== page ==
Now, the White House is outlining its plan to fight back against the Kremlin.READ MORE: 'Wicked' Cancels Weekend Shows Due To COVID Test Results And Scheduled Absences
“Our democracy itself is in the cross-hairs,” said Homeland Security Secretary Kirstjen Nielsen.
Top U.S. intelligence officials at the White House say they are ready to defend the U.S. elections from Russian attacks, both on the midterms and in 2020.
“Our focus here today is simply to tell the American people we acknowledge the threat, it is real, it is continuing and we are doing everything we can to have a legitimate election that the American people can have trust in,” said National Intelligence Director Dan Coats.
The extraordinary gathering of intelligence chiefs is designed to reassure Americans that agencies are ready to do whatever it takes to stop cyberattacks, and perhaps to promote the notion that everyone in the administration is on the same page.
“As I have said consistently, Russia attempted to interfere with the last election and continues to engage and malign influence operations to this day,” said FBI Director Christopher Wray.READ MORE: Connecticut Man Who Tested Positive For Omicron Variant Resting At Home With Mild Symptoms, Gov. Lamont Says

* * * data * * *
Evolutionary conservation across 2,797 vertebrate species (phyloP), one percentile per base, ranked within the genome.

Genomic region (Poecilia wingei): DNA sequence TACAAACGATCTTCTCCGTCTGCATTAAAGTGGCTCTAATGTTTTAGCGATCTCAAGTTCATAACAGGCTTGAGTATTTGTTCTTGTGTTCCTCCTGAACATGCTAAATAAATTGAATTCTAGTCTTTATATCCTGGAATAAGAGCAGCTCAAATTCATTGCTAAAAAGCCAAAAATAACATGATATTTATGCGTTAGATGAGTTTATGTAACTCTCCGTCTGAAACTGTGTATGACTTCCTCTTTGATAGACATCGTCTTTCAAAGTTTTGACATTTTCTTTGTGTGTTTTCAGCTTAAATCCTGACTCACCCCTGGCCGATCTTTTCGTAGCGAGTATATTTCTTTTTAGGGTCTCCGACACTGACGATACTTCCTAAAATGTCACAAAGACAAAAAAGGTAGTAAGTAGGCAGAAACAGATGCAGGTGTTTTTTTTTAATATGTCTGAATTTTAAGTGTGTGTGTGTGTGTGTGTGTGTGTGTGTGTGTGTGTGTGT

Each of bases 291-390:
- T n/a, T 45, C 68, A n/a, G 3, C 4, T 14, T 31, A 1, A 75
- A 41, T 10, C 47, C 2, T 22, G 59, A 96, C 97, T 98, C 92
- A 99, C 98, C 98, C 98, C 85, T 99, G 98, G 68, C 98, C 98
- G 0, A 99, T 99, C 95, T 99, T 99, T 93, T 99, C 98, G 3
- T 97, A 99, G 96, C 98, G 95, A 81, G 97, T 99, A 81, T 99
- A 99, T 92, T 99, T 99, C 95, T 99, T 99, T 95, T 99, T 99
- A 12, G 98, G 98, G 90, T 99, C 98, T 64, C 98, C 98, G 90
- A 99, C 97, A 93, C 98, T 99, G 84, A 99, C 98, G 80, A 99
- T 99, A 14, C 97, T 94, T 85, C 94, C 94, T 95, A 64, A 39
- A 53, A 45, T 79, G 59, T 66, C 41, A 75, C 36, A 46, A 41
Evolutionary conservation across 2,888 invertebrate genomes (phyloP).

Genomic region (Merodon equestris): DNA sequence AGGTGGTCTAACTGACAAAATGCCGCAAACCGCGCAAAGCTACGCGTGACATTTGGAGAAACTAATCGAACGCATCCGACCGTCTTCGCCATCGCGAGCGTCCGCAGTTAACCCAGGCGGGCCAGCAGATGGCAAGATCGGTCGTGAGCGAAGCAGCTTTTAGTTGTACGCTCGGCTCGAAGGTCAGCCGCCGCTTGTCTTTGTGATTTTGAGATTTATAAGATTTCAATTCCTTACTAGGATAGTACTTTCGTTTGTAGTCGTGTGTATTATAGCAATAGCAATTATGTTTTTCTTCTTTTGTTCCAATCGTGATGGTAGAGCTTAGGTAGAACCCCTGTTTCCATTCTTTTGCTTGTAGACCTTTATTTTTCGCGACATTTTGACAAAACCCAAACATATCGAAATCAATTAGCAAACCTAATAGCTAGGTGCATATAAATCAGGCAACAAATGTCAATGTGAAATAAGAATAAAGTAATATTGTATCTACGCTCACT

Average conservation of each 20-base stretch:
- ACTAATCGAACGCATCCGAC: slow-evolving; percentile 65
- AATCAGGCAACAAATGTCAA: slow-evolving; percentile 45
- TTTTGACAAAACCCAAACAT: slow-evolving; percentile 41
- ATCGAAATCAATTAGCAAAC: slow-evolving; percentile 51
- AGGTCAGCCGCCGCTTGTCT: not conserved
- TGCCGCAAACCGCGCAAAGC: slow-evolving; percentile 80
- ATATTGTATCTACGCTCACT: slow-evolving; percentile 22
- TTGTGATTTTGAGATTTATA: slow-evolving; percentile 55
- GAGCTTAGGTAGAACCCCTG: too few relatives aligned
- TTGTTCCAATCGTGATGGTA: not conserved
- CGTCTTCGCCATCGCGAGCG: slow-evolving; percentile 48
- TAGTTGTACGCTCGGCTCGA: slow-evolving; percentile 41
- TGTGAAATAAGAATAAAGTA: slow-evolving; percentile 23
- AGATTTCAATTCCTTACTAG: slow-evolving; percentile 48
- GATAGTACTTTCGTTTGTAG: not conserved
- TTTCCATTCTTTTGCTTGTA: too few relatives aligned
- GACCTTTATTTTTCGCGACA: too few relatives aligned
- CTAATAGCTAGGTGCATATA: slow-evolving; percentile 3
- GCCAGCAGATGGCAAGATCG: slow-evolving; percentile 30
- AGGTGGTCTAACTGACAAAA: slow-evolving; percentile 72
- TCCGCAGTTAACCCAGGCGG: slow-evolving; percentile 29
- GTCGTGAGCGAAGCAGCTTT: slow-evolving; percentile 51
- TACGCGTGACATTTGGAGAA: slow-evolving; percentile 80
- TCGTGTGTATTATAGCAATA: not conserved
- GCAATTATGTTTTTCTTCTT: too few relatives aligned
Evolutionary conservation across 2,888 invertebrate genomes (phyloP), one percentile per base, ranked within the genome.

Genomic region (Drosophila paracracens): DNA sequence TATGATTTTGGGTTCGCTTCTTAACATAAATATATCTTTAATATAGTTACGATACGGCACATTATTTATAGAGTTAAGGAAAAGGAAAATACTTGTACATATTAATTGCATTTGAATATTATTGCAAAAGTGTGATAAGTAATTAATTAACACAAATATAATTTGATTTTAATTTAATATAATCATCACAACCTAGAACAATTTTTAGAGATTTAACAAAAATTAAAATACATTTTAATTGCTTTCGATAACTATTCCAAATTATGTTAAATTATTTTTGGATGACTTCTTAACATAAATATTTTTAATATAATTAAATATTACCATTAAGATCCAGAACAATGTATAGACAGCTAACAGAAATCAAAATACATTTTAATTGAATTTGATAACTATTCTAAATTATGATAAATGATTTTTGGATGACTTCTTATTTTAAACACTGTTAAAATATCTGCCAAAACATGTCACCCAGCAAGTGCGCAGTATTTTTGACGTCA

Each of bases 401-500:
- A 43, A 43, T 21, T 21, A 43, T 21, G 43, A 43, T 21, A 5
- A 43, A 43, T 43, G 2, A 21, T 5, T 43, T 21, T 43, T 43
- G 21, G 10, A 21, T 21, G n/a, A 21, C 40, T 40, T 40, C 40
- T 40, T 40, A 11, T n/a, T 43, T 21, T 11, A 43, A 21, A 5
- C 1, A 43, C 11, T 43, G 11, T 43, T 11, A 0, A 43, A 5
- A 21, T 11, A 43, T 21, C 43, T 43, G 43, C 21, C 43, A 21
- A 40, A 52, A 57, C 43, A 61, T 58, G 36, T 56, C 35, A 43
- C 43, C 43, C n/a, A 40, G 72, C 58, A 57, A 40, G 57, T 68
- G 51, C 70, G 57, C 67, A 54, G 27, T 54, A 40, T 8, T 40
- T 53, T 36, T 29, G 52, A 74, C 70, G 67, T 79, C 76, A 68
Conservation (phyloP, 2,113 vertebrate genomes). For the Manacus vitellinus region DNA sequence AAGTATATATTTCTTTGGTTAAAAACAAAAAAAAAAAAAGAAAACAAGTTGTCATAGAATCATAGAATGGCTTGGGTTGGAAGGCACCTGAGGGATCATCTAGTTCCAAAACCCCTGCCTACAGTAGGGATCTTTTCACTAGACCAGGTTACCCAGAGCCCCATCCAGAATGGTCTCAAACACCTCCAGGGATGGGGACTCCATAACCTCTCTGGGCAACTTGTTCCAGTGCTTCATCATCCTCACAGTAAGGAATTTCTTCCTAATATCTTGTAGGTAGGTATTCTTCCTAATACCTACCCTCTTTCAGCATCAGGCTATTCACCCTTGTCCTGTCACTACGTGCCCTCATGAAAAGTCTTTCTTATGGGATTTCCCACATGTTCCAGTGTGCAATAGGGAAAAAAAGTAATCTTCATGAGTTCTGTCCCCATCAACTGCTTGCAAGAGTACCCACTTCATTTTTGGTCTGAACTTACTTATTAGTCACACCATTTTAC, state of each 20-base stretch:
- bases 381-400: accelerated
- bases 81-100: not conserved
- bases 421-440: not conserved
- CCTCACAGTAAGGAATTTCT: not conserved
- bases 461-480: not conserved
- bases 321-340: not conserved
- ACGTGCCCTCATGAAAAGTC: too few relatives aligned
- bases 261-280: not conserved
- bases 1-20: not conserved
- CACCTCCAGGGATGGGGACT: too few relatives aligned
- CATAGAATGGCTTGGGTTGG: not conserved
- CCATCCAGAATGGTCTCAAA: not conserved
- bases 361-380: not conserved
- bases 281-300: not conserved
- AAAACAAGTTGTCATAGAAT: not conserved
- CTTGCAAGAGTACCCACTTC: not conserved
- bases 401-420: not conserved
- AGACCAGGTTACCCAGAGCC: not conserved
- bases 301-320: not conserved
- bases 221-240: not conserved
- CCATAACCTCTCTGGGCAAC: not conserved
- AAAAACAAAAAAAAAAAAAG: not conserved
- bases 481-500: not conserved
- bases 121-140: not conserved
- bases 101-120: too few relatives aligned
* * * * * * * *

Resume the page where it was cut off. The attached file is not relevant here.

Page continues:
This announcement comes less than three weeks after President Donald Trump and Russian President Vladimir Putin met in Helsinki, Finland. Despite Trump’s public comments downplaying Russian interference, national security advisor John Bolton says the president is committed to their efforts.
“I think the President has made it abundantly clear to everybody who has responsibility in this area that he cares deeply about it and that he expects them to do their jobs to their fullest ability and that he supports them fully,” said Bolton.
Intelligence officials say while they don’t believe the threat to the upcoming elections is as strong as the one in 2016, they feel that could change almost immediately.
“Any moment is just a moment before the dial can be turned up one, much as we saw in 2016. Again not in terms of affecting the vote count, but in terms of potential penetration of voter registration databases or something like that,” said Wray.
At least two U.S. Senators, Claire McCaskill and Jeanne Shaheen, say they have been the target of Russian cyberattacks.MORE NEWS: Bob Dole, Former Senate GOP Leader And Presidential Nominee, Dies At 98
In the meantime, officials say that Russia has been planting misinformation into American social media year-round, even outside of election season.